The day is observed annually on February 7. This year’s theme is, “We’re in this together.”
By Barrett White
In Harris County, nearly half of all people living with HIV are Black. Meanwhile, the Black community only makes up less than 20% of the population of Harris County. The importance of equitable HIV outreach in Black and Brown communities cannot be understated. This is why, on this day and every day, Legacy works in the communities most impacted by HIV to connect those at risk to PrEP, and those living with HIV to ART.
PrEP, or pre-exposure prophylaxis, is a pill that when taken as directed on a daily basis, will prevent someone who does not have HIV from contracting HIV by up to 98%, per the CDC.
ART, or antiretroviral therapy, is medication that works to reduce the HIV viral load in the body to an “undetectable” level – meaning that the virus is virtually impossible to transmit to another person. If a person living with HIV is able to remain on ART and keep their viral load under control, they can live a long, healthy life.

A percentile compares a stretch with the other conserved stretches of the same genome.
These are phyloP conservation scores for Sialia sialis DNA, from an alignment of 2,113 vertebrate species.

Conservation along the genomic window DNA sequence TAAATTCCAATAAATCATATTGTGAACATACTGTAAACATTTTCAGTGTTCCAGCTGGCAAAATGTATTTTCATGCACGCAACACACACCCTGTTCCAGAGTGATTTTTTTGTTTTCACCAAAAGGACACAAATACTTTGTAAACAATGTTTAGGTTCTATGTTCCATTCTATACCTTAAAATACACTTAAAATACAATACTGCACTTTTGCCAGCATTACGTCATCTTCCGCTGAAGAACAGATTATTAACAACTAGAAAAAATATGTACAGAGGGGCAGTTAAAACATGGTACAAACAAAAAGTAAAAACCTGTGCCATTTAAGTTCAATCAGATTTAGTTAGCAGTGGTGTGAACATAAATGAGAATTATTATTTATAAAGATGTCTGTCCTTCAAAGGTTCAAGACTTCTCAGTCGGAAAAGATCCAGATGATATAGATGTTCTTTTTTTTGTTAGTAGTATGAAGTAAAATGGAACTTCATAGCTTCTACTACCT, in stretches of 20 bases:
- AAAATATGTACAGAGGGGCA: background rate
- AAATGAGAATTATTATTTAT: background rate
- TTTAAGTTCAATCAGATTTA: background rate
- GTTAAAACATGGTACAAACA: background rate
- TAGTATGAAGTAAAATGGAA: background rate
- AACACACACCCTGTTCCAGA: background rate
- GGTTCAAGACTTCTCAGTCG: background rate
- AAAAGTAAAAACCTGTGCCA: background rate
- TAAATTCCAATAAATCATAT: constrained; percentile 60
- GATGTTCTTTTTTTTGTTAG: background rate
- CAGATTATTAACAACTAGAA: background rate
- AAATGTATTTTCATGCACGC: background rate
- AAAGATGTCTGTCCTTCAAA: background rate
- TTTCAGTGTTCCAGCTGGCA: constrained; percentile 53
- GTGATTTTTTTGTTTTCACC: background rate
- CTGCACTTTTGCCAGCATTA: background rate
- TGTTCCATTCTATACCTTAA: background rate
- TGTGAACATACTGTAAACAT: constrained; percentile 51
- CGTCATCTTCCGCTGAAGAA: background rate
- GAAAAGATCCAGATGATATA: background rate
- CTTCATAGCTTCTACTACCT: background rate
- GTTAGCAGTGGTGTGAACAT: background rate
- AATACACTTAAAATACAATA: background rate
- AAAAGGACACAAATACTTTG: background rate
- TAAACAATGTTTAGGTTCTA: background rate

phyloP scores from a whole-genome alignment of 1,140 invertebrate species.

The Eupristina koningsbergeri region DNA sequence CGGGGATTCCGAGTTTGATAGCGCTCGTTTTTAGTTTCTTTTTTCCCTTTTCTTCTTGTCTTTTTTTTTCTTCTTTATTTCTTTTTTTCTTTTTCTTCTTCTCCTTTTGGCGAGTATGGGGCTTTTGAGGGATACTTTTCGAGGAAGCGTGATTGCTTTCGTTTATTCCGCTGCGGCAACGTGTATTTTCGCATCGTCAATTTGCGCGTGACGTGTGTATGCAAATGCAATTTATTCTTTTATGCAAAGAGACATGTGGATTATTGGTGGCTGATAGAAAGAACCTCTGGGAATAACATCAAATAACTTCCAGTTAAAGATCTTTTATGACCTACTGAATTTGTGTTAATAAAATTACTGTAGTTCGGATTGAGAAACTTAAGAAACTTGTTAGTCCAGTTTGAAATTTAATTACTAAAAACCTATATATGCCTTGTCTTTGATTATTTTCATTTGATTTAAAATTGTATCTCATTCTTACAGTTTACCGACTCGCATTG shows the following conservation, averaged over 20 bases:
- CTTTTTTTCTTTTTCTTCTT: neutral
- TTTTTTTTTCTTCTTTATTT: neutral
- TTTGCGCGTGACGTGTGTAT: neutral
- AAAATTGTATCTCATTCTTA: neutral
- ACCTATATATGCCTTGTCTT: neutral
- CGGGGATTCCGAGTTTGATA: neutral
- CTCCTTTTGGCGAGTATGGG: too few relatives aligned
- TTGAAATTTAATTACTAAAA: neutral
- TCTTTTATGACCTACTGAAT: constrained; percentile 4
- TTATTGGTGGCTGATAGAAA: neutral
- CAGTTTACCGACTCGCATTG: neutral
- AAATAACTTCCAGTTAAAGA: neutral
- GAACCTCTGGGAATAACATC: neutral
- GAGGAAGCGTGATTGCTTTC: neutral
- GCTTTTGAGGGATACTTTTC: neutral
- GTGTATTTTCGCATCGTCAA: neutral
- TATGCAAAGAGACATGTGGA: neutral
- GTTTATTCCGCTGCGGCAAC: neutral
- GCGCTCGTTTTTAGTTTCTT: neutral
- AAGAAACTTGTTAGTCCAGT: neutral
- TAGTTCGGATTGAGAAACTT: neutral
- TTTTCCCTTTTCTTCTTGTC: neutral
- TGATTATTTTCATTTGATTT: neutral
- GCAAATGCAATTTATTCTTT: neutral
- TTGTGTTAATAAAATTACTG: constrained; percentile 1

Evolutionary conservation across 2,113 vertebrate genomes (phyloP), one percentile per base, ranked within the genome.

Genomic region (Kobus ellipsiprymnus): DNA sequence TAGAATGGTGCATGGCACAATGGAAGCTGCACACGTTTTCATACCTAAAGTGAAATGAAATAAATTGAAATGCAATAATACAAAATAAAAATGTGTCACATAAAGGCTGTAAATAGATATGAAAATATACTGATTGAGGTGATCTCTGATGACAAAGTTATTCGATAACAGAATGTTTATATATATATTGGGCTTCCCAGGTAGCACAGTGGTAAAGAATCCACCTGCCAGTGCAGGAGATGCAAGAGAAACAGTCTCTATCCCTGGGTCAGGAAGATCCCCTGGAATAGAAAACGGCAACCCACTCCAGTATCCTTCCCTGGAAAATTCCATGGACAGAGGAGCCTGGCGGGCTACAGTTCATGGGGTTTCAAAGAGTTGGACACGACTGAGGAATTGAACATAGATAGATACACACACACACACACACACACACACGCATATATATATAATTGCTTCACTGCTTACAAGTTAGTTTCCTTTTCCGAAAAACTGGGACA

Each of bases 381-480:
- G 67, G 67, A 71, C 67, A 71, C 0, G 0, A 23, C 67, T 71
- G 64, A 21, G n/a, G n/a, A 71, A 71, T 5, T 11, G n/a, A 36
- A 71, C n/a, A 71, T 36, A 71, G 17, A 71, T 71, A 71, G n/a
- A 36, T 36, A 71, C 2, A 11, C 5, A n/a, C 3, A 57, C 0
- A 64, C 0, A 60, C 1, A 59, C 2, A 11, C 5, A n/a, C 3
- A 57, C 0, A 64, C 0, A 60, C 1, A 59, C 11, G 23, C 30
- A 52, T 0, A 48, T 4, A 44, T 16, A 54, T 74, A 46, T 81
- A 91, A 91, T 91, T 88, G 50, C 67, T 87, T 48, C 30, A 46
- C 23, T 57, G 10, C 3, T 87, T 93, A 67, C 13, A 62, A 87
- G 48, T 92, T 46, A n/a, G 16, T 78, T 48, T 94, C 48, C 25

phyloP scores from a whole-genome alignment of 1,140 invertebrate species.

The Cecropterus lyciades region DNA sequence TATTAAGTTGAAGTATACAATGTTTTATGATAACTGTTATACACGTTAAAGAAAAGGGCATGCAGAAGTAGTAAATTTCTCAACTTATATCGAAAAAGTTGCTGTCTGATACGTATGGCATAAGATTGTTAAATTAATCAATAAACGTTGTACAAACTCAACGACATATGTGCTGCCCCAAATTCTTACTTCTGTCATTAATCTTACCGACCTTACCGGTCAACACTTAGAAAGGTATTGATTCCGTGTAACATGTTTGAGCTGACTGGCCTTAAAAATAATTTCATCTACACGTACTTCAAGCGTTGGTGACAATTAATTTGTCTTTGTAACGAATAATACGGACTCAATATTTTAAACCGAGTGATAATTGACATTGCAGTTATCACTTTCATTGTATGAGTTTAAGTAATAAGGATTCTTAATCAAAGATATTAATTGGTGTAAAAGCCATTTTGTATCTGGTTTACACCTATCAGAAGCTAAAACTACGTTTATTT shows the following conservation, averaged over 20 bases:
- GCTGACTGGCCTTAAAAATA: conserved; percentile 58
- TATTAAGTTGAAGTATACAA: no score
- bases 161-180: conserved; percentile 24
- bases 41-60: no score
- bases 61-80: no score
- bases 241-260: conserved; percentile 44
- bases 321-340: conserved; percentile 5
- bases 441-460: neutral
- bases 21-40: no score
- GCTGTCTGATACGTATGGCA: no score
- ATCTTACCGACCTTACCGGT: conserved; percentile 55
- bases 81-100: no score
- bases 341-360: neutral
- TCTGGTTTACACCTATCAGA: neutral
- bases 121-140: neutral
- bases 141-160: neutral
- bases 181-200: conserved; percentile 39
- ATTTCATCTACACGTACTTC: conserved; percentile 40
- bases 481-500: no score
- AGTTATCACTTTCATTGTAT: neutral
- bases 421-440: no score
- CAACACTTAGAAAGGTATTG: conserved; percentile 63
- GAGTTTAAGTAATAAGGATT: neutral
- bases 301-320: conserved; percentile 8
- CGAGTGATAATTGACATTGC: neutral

According to the CDC, the nationwide statistics mirror those here in Harris County. Black Americans comprise 43% of new HIV infections across the U.S., but only 13% of the population. Black gay/bisexual men bear the heaviest burden among both the African American and the overall population. However, over the time period 2010 to 2016, HIV diagnoses decreased 12% among Black Americans – which is a step in the right direction.
The first step, however, is getting tested and knowing your status. Legacy offers free HIV testing to those who need it. So let your loved ones know that we’re in this together – get tested and know your status today.